Good question. I think it was surprising how quick it was to make. It took me about three or four working days to produce, and then another day to get it running fine within the engine, squashing a few bugs and such.
I’m happy that we could achieve so much with so little. There's basically no visual effects or anything, just animated cut out elements. I’m also happy with the interesting contrast to the rest of the game, which is very slow and thoughtful. I find that interesting.
Which tools and software did you use to put it all together?
I created a quick animatic in Premiere, but for the actual production I used Photoshop and Maya. So it's basically an animation file from Maya that runs on Unity.
You mentioned Danger Man and The Prisoner as influences. What are some of your personal favourite title sequences?
I quite like Vertigo – it's just beautiful, really. The color version of The Saint is super nice too. I really liked the one for the Tintin movie, which is way better than the actual film, I'd argue!
I'm not sure the Inspector Gadget opening qualifies, as there aren't really titles in it, but I've always been big fan of that opening.
Where do you see title design going with respect to video games? Do you expect it to fall in line with what’s being done in other mediums or do you think it will diverge and take advantage of the interactivity that games offer? Could you play a title sequence?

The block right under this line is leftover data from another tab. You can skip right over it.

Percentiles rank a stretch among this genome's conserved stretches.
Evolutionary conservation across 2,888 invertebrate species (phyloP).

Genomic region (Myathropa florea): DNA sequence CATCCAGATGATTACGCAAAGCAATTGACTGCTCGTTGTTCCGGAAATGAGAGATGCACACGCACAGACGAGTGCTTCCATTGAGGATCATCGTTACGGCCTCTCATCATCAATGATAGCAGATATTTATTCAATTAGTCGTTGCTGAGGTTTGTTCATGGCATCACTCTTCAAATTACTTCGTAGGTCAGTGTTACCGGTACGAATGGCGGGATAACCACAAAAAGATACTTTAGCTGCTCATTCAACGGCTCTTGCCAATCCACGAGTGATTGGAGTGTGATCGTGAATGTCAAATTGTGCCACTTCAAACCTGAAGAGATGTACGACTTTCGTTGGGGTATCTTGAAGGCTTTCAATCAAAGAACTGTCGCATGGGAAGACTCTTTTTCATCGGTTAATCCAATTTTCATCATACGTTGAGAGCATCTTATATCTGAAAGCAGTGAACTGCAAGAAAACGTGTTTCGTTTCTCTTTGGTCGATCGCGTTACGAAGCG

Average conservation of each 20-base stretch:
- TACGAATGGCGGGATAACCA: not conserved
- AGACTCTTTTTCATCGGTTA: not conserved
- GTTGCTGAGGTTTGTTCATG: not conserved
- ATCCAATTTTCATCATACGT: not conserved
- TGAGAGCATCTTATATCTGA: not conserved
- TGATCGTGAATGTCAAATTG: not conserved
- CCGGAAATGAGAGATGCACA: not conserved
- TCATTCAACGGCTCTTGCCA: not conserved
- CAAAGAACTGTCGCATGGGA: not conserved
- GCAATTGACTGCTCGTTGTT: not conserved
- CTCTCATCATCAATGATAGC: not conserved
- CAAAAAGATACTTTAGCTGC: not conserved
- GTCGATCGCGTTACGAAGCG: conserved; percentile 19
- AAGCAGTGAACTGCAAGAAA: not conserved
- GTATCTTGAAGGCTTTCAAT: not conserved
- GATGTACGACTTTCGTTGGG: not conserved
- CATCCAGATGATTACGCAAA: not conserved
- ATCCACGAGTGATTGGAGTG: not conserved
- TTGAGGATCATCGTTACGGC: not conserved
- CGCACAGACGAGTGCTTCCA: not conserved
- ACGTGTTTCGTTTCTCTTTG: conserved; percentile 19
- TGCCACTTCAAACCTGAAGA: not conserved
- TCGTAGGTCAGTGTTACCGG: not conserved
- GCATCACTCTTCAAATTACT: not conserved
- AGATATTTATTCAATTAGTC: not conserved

I think there could definitely be something fun explored by making them interactive. I'd love to see more games have real nice introductions like that. It can really help to set the tone.
Our ending credits for DEVICE 6 are actually somewhat interactive, as they just sort of float into the the actual game.
And outside of game development, what are you into? What's exciting you lately?
Nice books, at the moment! I really enjoy the beautiful books from Taschen, and it's always a treat to browse their store in Copenhagen. Some of my favourites include Alex Steinweiss – the inventor of the modern album cover, The Fairy Tales of the Brothers Grimm with those beautiful vintage illustrations and Type – A visual history of typefaces and graphic styles just to name a few.
I also enjoy finding lovely used books. Currently enjoying some kind of school textbook about naval navigation and An Explaining and Pronouncing Dictionary of Scientific and Technical Words which DEVICE 6 co-writer Jonas Tarestad got me.
What’s next for Simogo?
What we are working on now is another iOS title which involves dreams, oceans, and memories.
DEVICE 6 is available on the App Store
View the credits for this sequence